In fact, Sabino Creek is the largest on the south slope of the Santa Catalinas. The nearby trees provide cover for many birds. In addition to birds, one could easily see deer, javelina or even cougars. This place abounds with rodents and has more types of reptiles than you can count. Gila monsters, the largest lizards in the U.S., live in the canyon, and I suggest not touching them. They are venomous and move much faster than you’d expect.

Sabino Canyon © Rex Vogel, all rights reserved

Desert flora thrives here, especially the saguaros. The white flowers of these giant plants bloom in May and June. If you get the chance to smell them, the fragrance will remind you of watermelons.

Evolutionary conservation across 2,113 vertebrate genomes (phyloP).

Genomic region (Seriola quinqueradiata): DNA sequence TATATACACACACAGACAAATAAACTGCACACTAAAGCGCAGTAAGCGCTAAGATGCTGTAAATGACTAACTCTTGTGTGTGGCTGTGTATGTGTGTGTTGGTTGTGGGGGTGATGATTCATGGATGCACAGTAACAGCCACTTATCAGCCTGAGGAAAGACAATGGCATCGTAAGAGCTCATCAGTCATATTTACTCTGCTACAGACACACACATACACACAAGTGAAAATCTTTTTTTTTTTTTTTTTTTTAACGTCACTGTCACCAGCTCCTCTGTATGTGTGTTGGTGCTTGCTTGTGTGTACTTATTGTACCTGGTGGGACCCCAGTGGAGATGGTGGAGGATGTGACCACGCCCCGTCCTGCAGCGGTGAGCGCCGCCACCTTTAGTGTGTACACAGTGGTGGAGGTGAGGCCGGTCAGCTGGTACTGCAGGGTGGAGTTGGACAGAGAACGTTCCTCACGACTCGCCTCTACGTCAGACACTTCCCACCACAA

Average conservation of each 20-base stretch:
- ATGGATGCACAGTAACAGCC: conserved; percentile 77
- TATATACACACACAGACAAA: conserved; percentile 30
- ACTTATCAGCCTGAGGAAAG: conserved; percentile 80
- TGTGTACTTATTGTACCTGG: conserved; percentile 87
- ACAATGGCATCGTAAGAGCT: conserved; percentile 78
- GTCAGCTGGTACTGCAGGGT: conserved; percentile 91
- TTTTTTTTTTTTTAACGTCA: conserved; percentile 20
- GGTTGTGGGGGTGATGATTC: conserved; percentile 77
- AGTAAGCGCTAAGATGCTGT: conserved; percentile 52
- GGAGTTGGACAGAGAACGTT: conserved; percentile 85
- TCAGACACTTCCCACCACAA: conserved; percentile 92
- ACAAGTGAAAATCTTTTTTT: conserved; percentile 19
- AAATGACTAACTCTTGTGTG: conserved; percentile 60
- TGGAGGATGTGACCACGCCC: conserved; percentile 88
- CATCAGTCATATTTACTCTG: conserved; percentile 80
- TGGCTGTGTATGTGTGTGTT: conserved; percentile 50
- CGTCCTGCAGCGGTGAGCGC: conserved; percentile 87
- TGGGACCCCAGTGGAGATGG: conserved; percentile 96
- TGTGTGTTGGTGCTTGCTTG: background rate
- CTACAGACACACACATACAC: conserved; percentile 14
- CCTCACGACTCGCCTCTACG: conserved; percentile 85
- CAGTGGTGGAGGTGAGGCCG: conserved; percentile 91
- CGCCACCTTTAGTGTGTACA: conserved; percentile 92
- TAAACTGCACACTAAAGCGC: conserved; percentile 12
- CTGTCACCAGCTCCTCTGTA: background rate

Sabino Canyon © Rex Vogel, all rights reserved

And be on the lookout for the smaller, more obscure fishhook cacti, which bloom in July and August. In general, the best time to see wildflowers is March and April, though some varieties extend their bloom to October.

Sabino Canyon © Rex Vogel, all rights reserved

If you plan to visit, pay close attention to the weather. Expect hot, humid conditions from July to the end of September, which is also the summer rainy season; around here they call it the monsoon. Beware of flash flooding, especially in the afternoon, when the heat is at its peak.

Sabino Canyon © Rex Vogel, all rights reserved

There are so many miles of hiking trails in this canyon, we haven’t found most of them yet.

So come see Sabino Canyon—it never disappoints.